Helpful Tips

To make sure a raincoat offers as much protection as possible, the potential buyer should adhere to these simple guidelines while shopping. They will help the buyer separate the chaff from the wheat, so to speak, and hone in on quality items.

Fibre Content

Synthetic materials used in raincoats often do a far better job at warding out moisture than natural ones, so one should look for raincoats made of polyesters and Gore-Tex. For the one who does not like the look or feel of synthetics, natural alternatives include wool and waxed cotton.

Keeping Warm

Most raincoats are not meant to keep the wearer warm as well as dry; if it looks like rain outside, she should always consider bundling up in addition to throwing on a raincoat. Alternatively, the wearer should consider buying a wool-blend raincoat. Wool and wool blends have incredible insulating properties, which keeps the wearer warm without the need for throwing on a cardigan or sweater.

Shop Prepared

Anyone shopping for raincoats should layer up as is typical when trying on raincoats. This helps the shopper avoid purchasing raincoats which would cause the bulky look when wearing a blazer or sweater underneath it, but look fine otherwise. A raincoat should be an all-season purchase and bought with layering for work or winter in mind.

Buying a Raincoat on eBay

To buy a raincoat on eBay, go to the eBay homepage. Once there, locate the search bar. If you are already at eBay, the search bar can be located on every internal page in addition to the homepage. After clicking it, type in the words which collectively describe your perfect raincoat. This could be something like "red trench raincoat" or "hooded tan raincoat". Additional modifiers may include things like the size you are looking for or specific brands.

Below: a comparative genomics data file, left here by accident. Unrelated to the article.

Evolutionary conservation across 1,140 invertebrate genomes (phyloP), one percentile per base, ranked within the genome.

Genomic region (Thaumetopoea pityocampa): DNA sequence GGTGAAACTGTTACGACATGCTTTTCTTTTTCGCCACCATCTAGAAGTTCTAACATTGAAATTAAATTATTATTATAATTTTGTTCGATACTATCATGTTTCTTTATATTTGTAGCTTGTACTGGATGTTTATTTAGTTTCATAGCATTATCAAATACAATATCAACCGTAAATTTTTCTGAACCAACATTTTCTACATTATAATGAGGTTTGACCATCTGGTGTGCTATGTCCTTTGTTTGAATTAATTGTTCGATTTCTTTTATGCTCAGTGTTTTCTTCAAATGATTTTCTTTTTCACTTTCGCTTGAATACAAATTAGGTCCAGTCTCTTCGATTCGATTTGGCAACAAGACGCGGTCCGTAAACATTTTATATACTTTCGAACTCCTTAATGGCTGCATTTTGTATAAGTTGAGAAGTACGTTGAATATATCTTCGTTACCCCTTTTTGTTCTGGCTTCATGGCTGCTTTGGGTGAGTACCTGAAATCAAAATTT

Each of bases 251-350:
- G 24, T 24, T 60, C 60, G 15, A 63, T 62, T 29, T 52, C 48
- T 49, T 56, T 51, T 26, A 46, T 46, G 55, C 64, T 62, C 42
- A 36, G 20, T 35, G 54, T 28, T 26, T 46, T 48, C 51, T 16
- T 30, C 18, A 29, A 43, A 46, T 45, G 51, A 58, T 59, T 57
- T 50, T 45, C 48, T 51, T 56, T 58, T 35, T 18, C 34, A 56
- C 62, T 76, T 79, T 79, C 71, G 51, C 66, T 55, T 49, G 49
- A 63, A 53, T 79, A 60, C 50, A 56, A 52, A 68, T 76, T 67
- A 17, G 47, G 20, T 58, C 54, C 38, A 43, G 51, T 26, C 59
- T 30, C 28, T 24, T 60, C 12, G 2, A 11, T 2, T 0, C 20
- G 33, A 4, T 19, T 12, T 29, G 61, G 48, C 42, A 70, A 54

In each case, however, once you have the full roster of the listings which match your query, you can further organise them based on a variety of options. This can be particularly useful if you have several pages of items to look through. These options include the colour of the raincoat or its size, total cost inclusive of shipping, proximity to your location (which can greatly reduce shipping times), and the time and date at which the listing began or ends.

Conclusion

Raincoats are manufactured in many styles and fabrics, each with their own benefits and drawbacks. When looking for the perfect raincoat, always try to find one with a fit that complements your everyday style while still being functional. The buyer who desires a more classic look may be interested in a double-breasted style, while someone else may prefer a zipper-front closure. Some raincoats come fitted with hoods, but some also come without, making them ideal options for the shopper who regularly wears hats.

Rather than waste valuable time shopping for raincoats at brick and mortar retail stores, many of which have limited raincoat selections, and sometimes none at all, consider shopping online. Online purveyors are able to offer improved selections while also allowing the individual to shop from the comfort of home. The shopper interested not just in convenience but also saving money should consider beginning at eBay, an auction listing website which typically allows the buyer to purchase goods at steep discounts compared to regular retail prices.